Friday, 24 June 2016

Mr Ripley's Enchanted Books: Jeremy de Quidt - The Wrong Train - Book Review Published by David Fickling


It’s late. Dark. A boy rushes to catch a train, leaping aboard just before it pulls away. Suddenly he realises that it’s the wrong train. He’s annoyed, of course, but not scared.
. . . Yet.
He gets off at the next station, but the platform’s empty, and it doesn’t look like any station he’s seen before. But he’s still not scared.
. . . Yet.
Then a stranger arrives - someone with stories to help pass the time. Only these aren’t any old stories. These are nightmares, and they come with a price to pay.
. . . Scared yet?
You will be.

I'm not a great fan of short stories as I love the journey that you take with a longer read. I like to feel, smell and touch the characters. For me, all of this takes time to build up; the devil is in the detail and to me it's very important in a story. It leaves a really pleasant feeling in my brain which I cannot describe. Maybe I will find a magical book one day with endless pages that keep on turning and being produced each time that I breathe - that would be really cool!

I do, however, love the idea of connecting short stories to a central theme. A platform, pardon the pun, that you can come back to which pulls the narrative together like a steam train and makes a connection. It's a story within a story, shall we say. In this book it's the mystery around an old man on a railway station platform, who is in the middle of nowhere with his scruffy, grey dog called Toby. There is a very spooky side to the old man; it might be the way he looks at the reader without ever really looking at you. He will definitely get inside your head and play with your mind as he starts to wickedly weave his stories that might not just be stories....

You are subtly pulled along in powerful vice-like grip the more that you read this book. The short stories are very dark and have a naive mischievous quality about them. They are very surreal nightmares that giggle through your brain, but they will also suddenly set you on edge and make your spine tingle. At the half way point of the book, there is a short story entitled Babysitting which is fantastic to read. It is immersive, chilling, cleverly written and really enjoyable to read. It will certainly put you on edge and make sure that you never get on the wrong train at night time or get off at the wrong station.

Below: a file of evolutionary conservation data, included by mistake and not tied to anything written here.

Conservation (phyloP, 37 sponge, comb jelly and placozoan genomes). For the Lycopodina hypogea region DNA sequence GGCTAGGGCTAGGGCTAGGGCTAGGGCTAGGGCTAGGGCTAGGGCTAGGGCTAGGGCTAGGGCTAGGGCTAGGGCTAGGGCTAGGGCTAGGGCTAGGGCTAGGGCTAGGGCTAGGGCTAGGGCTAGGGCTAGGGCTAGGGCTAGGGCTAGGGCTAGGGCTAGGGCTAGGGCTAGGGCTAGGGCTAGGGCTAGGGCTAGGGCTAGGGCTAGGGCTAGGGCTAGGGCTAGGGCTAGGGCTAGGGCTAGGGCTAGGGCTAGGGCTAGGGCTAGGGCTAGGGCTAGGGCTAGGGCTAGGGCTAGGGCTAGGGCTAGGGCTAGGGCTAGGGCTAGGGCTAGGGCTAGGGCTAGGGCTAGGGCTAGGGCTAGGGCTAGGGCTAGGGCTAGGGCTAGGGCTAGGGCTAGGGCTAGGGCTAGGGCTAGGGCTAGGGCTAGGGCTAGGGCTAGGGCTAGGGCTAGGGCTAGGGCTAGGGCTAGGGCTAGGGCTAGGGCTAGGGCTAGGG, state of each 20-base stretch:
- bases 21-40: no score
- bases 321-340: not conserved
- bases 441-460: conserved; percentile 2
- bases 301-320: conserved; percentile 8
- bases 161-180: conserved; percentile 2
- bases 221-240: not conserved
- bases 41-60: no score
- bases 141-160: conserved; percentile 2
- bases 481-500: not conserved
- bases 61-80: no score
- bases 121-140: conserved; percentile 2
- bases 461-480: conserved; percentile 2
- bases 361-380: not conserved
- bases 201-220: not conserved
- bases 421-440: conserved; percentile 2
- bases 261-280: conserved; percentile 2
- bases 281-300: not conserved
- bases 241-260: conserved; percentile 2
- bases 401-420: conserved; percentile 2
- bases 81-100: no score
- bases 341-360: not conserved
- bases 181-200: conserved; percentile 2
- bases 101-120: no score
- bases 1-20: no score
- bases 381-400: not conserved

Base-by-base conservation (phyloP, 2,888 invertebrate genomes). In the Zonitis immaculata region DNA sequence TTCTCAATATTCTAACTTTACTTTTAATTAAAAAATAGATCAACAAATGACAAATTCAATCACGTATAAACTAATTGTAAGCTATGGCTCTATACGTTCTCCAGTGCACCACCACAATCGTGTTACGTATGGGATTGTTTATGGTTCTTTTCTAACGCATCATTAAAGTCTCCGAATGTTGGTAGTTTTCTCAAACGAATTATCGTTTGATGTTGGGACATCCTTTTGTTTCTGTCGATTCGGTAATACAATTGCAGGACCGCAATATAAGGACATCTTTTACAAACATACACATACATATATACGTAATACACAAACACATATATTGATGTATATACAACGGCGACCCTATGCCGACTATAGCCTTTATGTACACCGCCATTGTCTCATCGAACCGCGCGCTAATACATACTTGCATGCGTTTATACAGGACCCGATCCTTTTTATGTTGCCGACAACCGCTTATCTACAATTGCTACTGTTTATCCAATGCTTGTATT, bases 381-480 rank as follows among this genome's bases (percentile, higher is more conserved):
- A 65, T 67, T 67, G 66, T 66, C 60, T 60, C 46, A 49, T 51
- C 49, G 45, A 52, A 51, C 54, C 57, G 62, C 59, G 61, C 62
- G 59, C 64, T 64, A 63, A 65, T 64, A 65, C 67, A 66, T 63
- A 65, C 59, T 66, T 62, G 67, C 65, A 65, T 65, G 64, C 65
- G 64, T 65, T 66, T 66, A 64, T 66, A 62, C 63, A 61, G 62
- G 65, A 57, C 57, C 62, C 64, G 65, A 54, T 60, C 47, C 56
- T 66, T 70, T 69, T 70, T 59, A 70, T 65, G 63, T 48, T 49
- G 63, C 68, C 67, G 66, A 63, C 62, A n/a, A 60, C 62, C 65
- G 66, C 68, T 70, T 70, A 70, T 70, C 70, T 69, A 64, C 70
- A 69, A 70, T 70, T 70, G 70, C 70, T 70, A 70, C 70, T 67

At the end of the book, there is a real a sting in the tale that you really will love. I will say no more as there are no spoilers to be found here. I love the idea that readers might try to read this book in a similar situation. If not, then maybe you need to try it as this is something that I would have liked to have done. A dark night, in an isolated spot will certainly ramp up the chill factor. However, if you can't do that and IF YOU DARE then read it under the bedcovers by torch light, regardless of age, that should still do it. 

When you do get to read this book, you will also have the privilege of seeing the illustrations. There is one for each story header that has been produced by the talented Dave Shelton. I have not seen these myself, but I am looking forward to seeing them in the finished copy. This is a cracking read; top entertainment and an up and coming Halloween treat... 

Published by : David Fickling Books
ISBN: 978-1910200810
Format: Hardback
Available : 01 September 2016 - Pre-order now
Price : £10.99
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